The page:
Song of the burbot: Under-ice acoustic signaling by a freshwater gadoid fish
Journal of Great Lakes Research
Burbot, Fish calls, Gadidae, Lota lota, Reproduction, Spawning Great Slave Lake
Burbot (Lota lota) are northern freshwater gadoid fish that spawn under ice-cover, making their reproductive behavior largely unknown to science. Some members of the cod family vocalize as part of their mating system. These calls are produced by rapidly contracting drumming muscles on their swim bladders. Burbot also possess drumming muscles, like their marine counterparts, which may enable them to vocalize. To assess the potential for burbot to make calls, pre-spawning adult burbot were collected and placed in a large under-ice enclosure in Great Slave Lake, Northwest Territories, Canada, along with a recorder that monitored low frequency sound over their spawning period. The recorded acoustic data revealed that burbot called coincident with the onset of their spawning period and that the call signatures were stereotypical of swim bladder generated vocalizations made by other gadoid fishes. Burbot showed a wide repertoire of calls, from slow knocks to fast buzzing, similar to the closely related haddock (Melanogrammus aeglefinus). Although never-before documented, calling by fish under ice-cover is likely an important part of the mating system of under-ice spawning gadoids because light limitation would reduce the usefulness of visual cues. These under-ice communications may be affected by anthropogenic noise from increasing resource development in northern regions.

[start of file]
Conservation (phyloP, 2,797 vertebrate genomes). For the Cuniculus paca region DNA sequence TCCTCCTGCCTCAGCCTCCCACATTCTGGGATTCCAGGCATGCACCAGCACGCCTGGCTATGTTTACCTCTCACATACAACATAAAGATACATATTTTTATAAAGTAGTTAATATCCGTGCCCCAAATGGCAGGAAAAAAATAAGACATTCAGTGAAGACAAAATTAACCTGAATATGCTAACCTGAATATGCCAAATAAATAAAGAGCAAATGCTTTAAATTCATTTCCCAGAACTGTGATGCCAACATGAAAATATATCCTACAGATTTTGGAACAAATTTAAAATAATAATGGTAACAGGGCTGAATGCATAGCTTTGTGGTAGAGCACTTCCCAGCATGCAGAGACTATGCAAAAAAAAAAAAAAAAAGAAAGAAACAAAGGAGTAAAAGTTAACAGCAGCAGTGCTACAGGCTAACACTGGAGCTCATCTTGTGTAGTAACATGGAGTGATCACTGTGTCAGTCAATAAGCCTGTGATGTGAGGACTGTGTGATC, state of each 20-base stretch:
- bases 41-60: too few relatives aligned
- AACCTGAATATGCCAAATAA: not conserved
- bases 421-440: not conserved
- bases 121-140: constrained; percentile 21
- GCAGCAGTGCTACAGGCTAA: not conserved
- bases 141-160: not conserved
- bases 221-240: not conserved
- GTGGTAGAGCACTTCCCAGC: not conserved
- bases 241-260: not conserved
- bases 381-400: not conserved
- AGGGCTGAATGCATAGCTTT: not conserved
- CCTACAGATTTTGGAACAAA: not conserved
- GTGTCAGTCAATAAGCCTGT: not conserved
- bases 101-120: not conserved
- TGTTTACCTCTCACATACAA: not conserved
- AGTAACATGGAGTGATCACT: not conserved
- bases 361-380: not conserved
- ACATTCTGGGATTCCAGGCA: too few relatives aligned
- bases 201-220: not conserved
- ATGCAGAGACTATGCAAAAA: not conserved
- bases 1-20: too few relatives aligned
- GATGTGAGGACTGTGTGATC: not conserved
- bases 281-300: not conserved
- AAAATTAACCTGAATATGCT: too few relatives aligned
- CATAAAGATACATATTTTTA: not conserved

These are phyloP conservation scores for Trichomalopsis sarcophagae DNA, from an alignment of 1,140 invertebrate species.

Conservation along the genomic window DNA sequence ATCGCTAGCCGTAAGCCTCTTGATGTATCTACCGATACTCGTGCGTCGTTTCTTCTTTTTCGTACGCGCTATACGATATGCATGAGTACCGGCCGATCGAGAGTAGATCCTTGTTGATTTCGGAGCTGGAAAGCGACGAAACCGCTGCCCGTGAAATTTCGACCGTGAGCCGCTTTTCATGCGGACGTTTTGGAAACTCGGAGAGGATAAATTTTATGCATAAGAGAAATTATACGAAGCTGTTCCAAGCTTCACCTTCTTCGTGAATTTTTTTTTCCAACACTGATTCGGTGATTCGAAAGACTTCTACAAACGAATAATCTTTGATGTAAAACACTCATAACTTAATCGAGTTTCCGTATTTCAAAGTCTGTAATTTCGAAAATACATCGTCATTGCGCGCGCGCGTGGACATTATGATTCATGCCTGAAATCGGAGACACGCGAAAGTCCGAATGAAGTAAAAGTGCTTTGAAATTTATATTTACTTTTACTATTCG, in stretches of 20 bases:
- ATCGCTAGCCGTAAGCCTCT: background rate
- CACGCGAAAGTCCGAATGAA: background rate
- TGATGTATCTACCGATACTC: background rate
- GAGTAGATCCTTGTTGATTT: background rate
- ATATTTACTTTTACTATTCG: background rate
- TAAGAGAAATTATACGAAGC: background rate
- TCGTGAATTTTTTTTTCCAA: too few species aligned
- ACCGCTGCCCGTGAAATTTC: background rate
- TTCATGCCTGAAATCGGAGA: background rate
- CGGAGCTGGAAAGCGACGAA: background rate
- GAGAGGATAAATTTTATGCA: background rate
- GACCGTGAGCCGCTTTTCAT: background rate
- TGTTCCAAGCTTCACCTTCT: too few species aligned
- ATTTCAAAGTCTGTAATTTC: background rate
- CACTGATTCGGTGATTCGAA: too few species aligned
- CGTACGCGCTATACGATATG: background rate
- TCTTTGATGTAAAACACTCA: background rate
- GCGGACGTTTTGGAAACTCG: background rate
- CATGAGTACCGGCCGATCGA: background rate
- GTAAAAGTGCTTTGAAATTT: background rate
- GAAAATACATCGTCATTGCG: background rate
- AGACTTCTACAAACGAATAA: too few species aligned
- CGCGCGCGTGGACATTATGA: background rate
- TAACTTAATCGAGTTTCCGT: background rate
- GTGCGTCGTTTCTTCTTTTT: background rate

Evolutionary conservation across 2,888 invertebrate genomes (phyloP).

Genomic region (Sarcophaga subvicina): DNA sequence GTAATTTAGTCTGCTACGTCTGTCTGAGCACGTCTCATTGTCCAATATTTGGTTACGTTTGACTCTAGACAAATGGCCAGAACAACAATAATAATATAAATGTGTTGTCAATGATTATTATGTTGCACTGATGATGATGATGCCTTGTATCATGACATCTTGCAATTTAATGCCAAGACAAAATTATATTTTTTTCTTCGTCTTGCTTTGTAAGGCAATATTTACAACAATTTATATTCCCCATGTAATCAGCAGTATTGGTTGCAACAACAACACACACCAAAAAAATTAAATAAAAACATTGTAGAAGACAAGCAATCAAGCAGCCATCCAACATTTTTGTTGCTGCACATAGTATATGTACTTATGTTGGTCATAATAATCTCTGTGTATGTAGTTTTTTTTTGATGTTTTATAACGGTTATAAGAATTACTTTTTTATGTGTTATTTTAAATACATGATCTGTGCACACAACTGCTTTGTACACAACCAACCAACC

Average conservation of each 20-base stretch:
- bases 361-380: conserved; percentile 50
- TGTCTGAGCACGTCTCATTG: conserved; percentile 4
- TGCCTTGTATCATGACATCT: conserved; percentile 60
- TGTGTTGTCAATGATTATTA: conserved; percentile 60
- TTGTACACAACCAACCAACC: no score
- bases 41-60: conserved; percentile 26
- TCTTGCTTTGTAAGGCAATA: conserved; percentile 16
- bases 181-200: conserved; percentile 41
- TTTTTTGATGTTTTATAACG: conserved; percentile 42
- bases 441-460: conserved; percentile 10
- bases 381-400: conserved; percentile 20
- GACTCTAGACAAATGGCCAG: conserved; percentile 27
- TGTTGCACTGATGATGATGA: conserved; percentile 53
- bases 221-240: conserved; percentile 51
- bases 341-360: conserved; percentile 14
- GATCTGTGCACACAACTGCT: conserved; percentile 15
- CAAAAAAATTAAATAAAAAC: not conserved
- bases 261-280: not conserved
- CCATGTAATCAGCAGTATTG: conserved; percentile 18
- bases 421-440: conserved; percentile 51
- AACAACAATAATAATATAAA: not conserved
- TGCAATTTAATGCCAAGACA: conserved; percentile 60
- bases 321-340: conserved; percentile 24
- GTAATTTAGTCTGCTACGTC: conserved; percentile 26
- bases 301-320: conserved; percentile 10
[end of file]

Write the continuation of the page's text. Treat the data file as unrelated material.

Cott, Peter A.; Hawkins, Anthony D.; Zeddies, David; Martin, Bruce; Johnston, Thomas A.; and Higgs, Dennis M., "Song of the burbot: Under-ice acoustic signaling by a freshwater gadoid fish" (2014). Journal of Great Lakes Research, 2, 40, 435-440.